Do you get overwhlemed by a large number of emails in your inbox?
Do you find yourself deleting many emails without even opening them because they are junk mail and/or you don’t have time to read them?
I LOVE the feeling of “Zero Inbox!”
I feel a sense of calm when I have nothing in my inbox, or at least only one or two messages that I have already read. I have 3 email accounts, all of which are hosted with Google/Gmail. Earlier this year I ditched my mail client on my desktop and laptop computer and now only read my email in the browser. This took an adjustment, but the benefits are :
- My computer is much faster …. I don’t have to store thousands of emails that take up a lot of space on my hard drive
- I can view each mailbox separately, minimizing distraction while I am working, as I can keep my personal email account closed during working hours.
- Gmail has a filter that detects “Social” and “Promotions” messages, keeping your “Primary” inbox all about “real” email that needs your attention.
On my phone, I use Outlook instead of the the iOS Mail App or Gmail. I like getting all my messages in one inbox on my phone so I don’t have to check multiple accounts. Outlook also identifies “Focused” and “Other” mail so I don’t get overwhelmed by blogs, promotions and other email that is not important.
Gmail Labels and Filters
Folders and Filters in Gmail are awesome, but I think relatively underutilized. If you use a mail client like Outlook or MacMail, you probably set up folders where you can save messages from different clients and keep your mail organized. It’s not obvious in Gmail that you can have “Folders” because Gmail calls them “Labels.” This is actually a great distinction, because you can apply multiple “Labels” to a message. The labels you create are assigned “Folders” on the sidebar of Gmail, so it looks and acts like a mail client’s folders. Once you apply a label to a message, you can “move” it to that label’s folder(s) and refer back to it anytime. When a thread continues on that email, you can hit the “Archive” button, and it will apply the label/file the message where the original message was assigned.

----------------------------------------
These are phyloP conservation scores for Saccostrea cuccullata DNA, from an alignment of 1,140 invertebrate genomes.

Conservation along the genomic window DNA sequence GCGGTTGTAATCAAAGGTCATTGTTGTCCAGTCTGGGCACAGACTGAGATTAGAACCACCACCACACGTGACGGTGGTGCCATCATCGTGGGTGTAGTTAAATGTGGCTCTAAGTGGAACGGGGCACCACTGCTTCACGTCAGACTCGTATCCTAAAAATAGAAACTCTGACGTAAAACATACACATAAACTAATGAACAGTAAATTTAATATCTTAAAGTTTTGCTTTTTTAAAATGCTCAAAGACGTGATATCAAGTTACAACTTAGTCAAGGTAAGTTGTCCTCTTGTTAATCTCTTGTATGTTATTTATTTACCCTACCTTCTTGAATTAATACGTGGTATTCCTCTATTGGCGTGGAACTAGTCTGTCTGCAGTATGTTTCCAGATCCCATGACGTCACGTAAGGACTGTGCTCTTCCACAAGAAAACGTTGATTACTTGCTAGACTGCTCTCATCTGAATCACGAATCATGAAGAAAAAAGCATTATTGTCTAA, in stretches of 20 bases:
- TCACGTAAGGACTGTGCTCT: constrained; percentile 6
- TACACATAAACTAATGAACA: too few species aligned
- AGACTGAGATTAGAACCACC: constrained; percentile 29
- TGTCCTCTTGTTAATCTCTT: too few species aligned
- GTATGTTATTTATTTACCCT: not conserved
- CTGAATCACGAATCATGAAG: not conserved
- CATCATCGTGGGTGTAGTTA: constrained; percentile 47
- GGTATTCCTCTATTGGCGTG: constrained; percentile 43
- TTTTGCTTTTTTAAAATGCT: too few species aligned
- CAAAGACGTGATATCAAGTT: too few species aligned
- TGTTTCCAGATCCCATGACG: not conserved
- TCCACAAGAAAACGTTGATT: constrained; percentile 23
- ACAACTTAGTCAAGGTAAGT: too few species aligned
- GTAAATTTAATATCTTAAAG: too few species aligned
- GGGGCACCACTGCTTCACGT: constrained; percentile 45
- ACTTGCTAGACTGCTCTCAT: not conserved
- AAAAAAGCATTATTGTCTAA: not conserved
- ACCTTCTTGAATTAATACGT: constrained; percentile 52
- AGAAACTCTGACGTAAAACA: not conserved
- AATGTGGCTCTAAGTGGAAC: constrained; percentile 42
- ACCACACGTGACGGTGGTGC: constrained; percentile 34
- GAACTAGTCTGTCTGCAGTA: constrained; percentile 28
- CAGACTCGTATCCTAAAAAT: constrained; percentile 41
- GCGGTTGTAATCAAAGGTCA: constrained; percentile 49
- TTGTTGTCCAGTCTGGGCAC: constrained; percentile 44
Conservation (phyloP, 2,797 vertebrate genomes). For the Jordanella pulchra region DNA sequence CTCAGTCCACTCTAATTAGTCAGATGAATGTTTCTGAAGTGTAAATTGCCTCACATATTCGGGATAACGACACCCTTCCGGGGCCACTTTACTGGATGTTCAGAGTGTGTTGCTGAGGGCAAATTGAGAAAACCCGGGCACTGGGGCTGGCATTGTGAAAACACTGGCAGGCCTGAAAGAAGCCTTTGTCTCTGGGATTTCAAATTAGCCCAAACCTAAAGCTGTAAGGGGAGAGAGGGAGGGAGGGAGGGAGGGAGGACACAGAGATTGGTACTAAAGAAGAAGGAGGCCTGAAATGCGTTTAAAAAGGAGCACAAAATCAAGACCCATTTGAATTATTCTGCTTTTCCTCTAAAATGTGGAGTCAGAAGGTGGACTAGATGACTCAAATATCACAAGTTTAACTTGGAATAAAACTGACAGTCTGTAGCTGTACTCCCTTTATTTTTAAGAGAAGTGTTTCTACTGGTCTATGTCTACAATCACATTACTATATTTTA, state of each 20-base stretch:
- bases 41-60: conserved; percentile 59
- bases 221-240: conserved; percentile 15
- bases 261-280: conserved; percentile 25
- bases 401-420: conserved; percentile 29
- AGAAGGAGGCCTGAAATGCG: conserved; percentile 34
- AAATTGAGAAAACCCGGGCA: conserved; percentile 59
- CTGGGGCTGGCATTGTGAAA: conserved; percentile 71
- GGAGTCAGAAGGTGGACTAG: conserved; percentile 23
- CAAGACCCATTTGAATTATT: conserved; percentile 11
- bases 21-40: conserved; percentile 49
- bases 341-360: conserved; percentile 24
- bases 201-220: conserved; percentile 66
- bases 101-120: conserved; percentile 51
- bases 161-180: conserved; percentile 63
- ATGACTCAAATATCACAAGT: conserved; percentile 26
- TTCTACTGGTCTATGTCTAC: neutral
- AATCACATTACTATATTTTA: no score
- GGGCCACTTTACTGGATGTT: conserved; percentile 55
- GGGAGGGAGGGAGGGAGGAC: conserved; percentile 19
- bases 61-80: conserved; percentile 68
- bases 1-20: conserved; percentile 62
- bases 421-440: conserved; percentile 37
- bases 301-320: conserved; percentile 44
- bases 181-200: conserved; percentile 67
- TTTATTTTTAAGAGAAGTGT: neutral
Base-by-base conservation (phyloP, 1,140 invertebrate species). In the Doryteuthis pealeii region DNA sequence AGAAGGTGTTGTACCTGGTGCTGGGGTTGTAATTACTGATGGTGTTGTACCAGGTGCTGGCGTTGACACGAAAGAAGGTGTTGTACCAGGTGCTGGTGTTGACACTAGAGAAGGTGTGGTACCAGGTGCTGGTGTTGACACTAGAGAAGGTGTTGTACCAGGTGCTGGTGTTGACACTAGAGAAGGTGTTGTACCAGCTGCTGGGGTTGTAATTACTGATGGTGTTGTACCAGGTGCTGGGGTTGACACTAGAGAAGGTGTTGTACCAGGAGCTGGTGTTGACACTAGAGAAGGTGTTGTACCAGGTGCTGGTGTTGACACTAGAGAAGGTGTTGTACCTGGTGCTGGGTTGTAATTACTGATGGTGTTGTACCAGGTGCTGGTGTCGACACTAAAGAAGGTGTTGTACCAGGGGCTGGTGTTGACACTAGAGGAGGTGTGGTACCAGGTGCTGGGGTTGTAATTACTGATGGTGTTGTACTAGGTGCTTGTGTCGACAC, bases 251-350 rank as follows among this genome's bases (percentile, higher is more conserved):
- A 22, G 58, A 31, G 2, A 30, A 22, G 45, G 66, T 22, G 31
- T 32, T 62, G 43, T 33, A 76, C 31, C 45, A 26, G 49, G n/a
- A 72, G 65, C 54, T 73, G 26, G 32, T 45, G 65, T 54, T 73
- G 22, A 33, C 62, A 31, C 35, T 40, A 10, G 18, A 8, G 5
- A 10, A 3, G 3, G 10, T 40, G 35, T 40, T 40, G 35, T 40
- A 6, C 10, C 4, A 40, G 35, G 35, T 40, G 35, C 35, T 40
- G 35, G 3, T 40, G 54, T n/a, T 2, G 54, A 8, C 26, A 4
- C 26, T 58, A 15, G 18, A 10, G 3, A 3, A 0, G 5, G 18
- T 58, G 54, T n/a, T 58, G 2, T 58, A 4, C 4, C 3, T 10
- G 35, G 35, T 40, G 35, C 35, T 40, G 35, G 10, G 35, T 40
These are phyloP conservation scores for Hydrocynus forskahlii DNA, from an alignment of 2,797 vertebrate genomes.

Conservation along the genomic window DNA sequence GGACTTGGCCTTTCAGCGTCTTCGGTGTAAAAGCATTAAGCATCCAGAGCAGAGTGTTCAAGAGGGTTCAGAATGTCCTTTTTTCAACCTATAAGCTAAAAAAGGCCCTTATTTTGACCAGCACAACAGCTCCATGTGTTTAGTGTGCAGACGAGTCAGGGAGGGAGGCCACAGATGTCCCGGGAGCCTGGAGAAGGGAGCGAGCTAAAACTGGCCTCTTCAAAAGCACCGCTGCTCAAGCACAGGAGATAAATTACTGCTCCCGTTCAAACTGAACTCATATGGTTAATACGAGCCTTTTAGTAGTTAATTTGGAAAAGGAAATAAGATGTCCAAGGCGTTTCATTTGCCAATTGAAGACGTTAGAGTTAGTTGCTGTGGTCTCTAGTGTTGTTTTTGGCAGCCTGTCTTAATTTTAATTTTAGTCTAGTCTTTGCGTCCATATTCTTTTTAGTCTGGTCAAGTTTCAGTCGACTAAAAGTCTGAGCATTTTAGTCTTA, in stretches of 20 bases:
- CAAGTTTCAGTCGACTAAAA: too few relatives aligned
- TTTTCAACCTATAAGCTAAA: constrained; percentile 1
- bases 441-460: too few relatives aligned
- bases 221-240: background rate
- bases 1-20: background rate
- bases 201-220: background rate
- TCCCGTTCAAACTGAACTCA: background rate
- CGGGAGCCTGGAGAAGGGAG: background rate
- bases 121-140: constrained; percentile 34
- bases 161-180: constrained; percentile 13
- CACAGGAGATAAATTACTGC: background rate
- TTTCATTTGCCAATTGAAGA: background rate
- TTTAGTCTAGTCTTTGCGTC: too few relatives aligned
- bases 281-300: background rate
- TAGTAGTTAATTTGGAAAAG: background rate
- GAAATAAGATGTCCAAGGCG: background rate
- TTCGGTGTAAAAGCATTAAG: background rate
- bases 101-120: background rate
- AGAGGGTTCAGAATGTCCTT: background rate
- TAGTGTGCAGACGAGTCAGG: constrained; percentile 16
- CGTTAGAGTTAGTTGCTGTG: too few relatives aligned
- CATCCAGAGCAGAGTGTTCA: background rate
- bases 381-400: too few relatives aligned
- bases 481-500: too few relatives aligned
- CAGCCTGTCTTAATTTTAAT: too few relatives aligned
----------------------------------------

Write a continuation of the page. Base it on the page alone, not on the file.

Filters in Gmail are productivity magic! If you receive a lot of mail from a source that you don’t need to read, but want to file away or keep, you can filter these messages. Filters can allow messages to skip the inbox, to be moved to a folder/label or to be deleted without you even seeing them or having them clutter up your inbox. Setting up filters takes seconds to do, but will save you time and help keep your inbox from becoming jammed with messages you will never read or don’t need to distract you from important messages.
To set up a filter, with a message open in Gmail, select the dropdown “More,” then select “Filter messages like these.” Gmail will identify either the “From” or some other content from the message and autofill this for you or you can edit the setting. For example, if you don’t want to filter all messages from a certain blog/website, but only the messages that have a certain subject line, you can fill in the Subject that you want to filter.
Next, select “Create filter with this search” in the lower right of the pop up. A new window opens that allows you to choose how you want to filter these messages. You may want to skip the inbox, mark as read, star the item and apply a label to a message. For example, I have filters for emails coming from certain clients to automatically apply the client label to their messages. They still come into my inbox, but if I select “archive” after I have read the message, it will automatically move the message to that label/client folder.
Another helpful step before you finish creating the filter is to check the box “Also apply to __ matching conversations,” which will go through all your mail and treat past messages with your filter rules.
[Tweet “Filters in Gmail are productivity magic!”]
Of course, you can and should use the “Unsubscribe” link on the bottom of blog feeds and junk mail you no longer want to receive. Sometimes these can take a while to work, so you might set up a filter anyway to keep these messages out of your inbox.
You can also use Unroll Me to pool emails into a single “rolled up” feed and unsubscribe in bulk. Unroll Me is a free service that identifies your subscription emails, lets you easily unsubscribe and/or choose to “roll up” and receive a single email daily with your “rolled up” messages/content.